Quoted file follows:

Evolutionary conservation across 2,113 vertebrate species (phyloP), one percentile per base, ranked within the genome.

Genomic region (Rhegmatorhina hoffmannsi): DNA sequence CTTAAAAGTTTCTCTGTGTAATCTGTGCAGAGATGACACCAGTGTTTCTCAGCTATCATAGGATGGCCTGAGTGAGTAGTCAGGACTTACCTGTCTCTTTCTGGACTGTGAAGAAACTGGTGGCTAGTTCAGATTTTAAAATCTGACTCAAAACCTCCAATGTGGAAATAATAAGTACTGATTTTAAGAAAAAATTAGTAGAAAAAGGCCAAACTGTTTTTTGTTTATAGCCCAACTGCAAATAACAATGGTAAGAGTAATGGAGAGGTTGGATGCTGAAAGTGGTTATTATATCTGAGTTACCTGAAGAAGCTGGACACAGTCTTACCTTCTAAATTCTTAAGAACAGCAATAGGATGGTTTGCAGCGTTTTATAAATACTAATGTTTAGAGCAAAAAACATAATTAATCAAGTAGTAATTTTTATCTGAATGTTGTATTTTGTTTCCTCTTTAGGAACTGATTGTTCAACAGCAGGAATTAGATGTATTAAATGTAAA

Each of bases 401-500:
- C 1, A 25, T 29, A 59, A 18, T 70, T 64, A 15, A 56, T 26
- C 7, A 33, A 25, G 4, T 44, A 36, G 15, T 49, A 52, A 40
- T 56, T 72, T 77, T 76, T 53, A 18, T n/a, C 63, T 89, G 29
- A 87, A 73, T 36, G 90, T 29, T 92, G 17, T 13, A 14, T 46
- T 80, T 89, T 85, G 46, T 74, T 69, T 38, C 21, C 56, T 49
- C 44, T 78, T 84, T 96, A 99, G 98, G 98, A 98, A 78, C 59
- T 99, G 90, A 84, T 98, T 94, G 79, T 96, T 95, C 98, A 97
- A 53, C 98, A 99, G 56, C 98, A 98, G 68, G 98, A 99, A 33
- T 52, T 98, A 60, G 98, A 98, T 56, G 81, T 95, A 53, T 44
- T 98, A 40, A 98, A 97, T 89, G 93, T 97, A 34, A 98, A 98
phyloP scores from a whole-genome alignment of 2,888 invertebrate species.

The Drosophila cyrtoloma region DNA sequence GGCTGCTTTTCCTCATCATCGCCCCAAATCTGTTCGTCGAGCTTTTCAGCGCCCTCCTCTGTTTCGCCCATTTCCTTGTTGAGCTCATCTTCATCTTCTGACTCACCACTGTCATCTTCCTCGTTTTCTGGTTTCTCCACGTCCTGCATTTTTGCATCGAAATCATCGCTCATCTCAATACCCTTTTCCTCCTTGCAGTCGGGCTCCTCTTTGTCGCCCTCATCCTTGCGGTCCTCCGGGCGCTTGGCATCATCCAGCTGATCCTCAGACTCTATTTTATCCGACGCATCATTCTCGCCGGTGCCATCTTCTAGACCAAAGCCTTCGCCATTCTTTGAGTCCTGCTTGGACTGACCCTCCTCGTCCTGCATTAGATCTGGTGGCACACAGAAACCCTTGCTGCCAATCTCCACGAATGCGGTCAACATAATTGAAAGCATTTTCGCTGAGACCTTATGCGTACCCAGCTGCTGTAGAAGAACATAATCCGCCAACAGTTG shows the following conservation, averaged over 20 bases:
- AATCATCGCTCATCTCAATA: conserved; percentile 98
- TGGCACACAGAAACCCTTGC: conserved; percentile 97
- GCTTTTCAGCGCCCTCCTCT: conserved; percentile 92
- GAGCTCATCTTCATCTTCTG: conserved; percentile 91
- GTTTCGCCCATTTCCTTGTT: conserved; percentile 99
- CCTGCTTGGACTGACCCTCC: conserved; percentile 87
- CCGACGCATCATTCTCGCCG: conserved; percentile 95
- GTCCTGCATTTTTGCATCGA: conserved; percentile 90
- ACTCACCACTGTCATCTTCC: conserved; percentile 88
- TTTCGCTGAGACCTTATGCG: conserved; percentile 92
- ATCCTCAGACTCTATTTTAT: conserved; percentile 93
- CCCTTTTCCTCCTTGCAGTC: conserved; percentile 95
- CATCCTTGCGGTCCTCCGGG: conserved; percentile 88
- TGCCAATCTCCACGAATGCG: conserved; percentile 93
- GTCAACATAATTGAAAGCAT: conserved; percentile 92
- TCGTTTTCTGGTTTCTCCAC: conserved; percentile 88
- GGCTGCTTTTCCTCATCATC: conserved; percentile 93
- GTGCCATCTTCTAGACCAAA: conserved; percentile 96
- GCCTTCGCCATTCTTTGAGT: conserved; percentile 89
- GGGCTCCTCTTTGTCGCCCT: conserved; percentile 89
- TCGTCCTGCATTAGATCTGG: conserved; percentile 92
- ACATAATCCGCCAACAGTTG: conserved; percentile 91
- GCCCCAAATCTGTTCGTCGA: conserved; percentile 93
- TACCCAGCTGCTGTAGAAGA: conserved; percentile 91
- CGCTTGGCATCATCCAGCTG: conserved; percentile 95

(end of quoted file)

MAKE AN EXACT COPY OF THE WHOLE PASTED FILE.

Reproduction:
Evolutionary conservation across 2,113 vertebrate species (phyloP), one percentile per base, ranked within the genome.

Genomic region (Rhegmatorhina hoffmannsi): DNA sequence CTTAAAAGTTTCTCTGTGTAATCTGTGCAGAGATGACACCAGTGTTTCTCAGCTATCATAGGATGGCCTGAGTGAGTAGTCAGGACTTACCTGTCTCTTTCTGGACTGTGAAGAAACTGGTGGCTAGTTCAGATTTTAAAATCTGACTCAAAACCTCCAATGTGGAAATAATAAGTACTGATTTTAAGAAAAAATTAGTAGAAAAAGGCCAAACTGTTTTTTGTTTATAGCCCAACTGCAAATAACAATGGTAAGAGTAATGGAGAGGTTGGATGCTGAAAGTGGTTATTATATCTGAGTTACCTGAAGAAGCTGGACACAGTCTTACCTTCTAAATTCTTAAGAACAGCAATAGGATGGTTTGCAGCGTTTTATAAATACTAATGTTTAGAGCAAAAAACATAATTAATCAAGTAGTAATTTTTATCTGAATGTTGTATTTTGTTTCCTCTTTAGGAACTGATTGTTCAACAGCAGGAATTAGATGTATTAAATGTAAA

Each of bases 401-500:
- C 1, A 25, T 29, A 59, A 18, T 70, T 64, A 15, A 56, T 26
- C 7, A 33, A 25, G 4, T 44, A 36, G 15, T 49, A 52, A 40
- T 56, T 72, T 77, T 76, T 53, A 18, T n/a, C 63, T 89, G 29
- A 87, A 73, T 36, G 90, T 29, T 92, G 17, T 13, A 14, T 46
- T 80, T 89, T 85, G 46, T 74, T 69, T 38, C 21, C 56, T 49
- C 44, T 78, T 84, T 96, A 99, G 98, G 98, A 98, A 78, C 59
- T 99, G 90, A 84, T 98, T 94, G 79, T 96, T 95, C 98, A 97
- A 53, C 98, A 99, G 56, C 98, A 98, G 68, G 98, A 99, A 33
- T 52, T 98, A 60, G 98, A 98, T 56, G 81, T 95, A 53, T 44
- T 98, A 40, A 98, A 97, T 89, G 93, T 97, A 34, A 98, A 98
phyloP scores from a whole-genome alignment of 2,888 invertebrate species.

The Drosophila cyrtoloma region DNA sequence GGCTGCTTTTCCTCATCATCGCCCCAAATCTGTTCGTCGAGCTTTTCAGCGCCCTCCTCTGTTTCGCCCATTTCCTTGTTGAGCTCATCTTCATCTTCTGACTCACCACTGTCATCTTCCTCGTTTTCTGGTTTCTCCACGTCCTGCATTTTTGCATCGAAATCATCGCTCATCTCAATACCCTTTTCCTCCTTGCAGTCGGGCTCCTCTTTGTCGCCCTCATCCTTGCGGTCCTCCGGGCGCTTGGCATCATCCAGCTGATCCTCAGACTCTATTTTATCCGACGCATCATTCTCGCCGGTGCCATCTTCTAGACCAAAGCCTTCGCCATTCTTTGAGTCCTGCTTGGACTGACCCTCCTCGTCCTGCATTAGATCTGGTGGCACACAGAAACCCTTGCTGCCAATCTCCACGAATGCGGTCAACATAATTGAAAGCATTTTCGCTGAGACCTTATGCGTACCCAGCTGCTGTAGAAGAACATAATCCGCCAACAGTTG shows the following conservation, averaged over 20 bases:
- AATCATCGCTCATCTCAATA: conserved; percentile 98
- TGGCACACAGAAACCCTTGC: conserved; percentile 97
- GCTTTTCAGCGCCCTCCTCT: conserved; percentile 92
- GAGCTCATCTTCATCTTCTG: conserved; percentile 91
- GTTTCGCCCATTTCCTTGTT: conserved; percentile 99
- CCTGCTTGGACTGACCCTCC: conserved; percentile 87
- CCGACGCATCATTCTCGCCG: conserved; percentile 95
- GTCCTGCATTTTTGCATCGA: conserved; percentile 90
- ACTCACCACTGTCATCTTCC: conserved; percentile 88
- TTTCGCTGAGACCTTATGCG: conserved; percentile 92
- ATCCTCAGACTCTATTTTAT: conserved; percentile 93
- CCCTTTTCCTCCTTGCAGTC: conserved; percentile 95
- CATCCTTGCGGTCCTCCGGG: conserved; percentile 88
- TGCCAATCTCCACGAATGCG: conserved; percentile 93
- GTCAACATAATTGAAAGCAT: conserved; percentile 92
- TCGTTTTCTGGTTTCTCCAC: conserved; percentile 88
- GGCTGCTTTTCCTCATCATC: conserved; percentile 93
- GTGCCATCTTCTAGACCAAA: conserved; percentile 96
- GCCTTCGCCATTCTTTGAGT: conserved; percentile 89
- GGGCTCCTCTTTGTCGCCCT: conserved; percentile 89
- TCGTCCTGCATTAGATCTGG: conserved; percentile 92
- ACATAATCCGCCAACAGTTG: conserved; percentile 91
- GCCCCAAATCTGTTCGTCGA: conserved; percentile 93
- TACCCAGCTGCTGTAGAAGA: conserved; percentile 91
- CGCTTGGCATCATCCAGCTG: conserved; percentile 95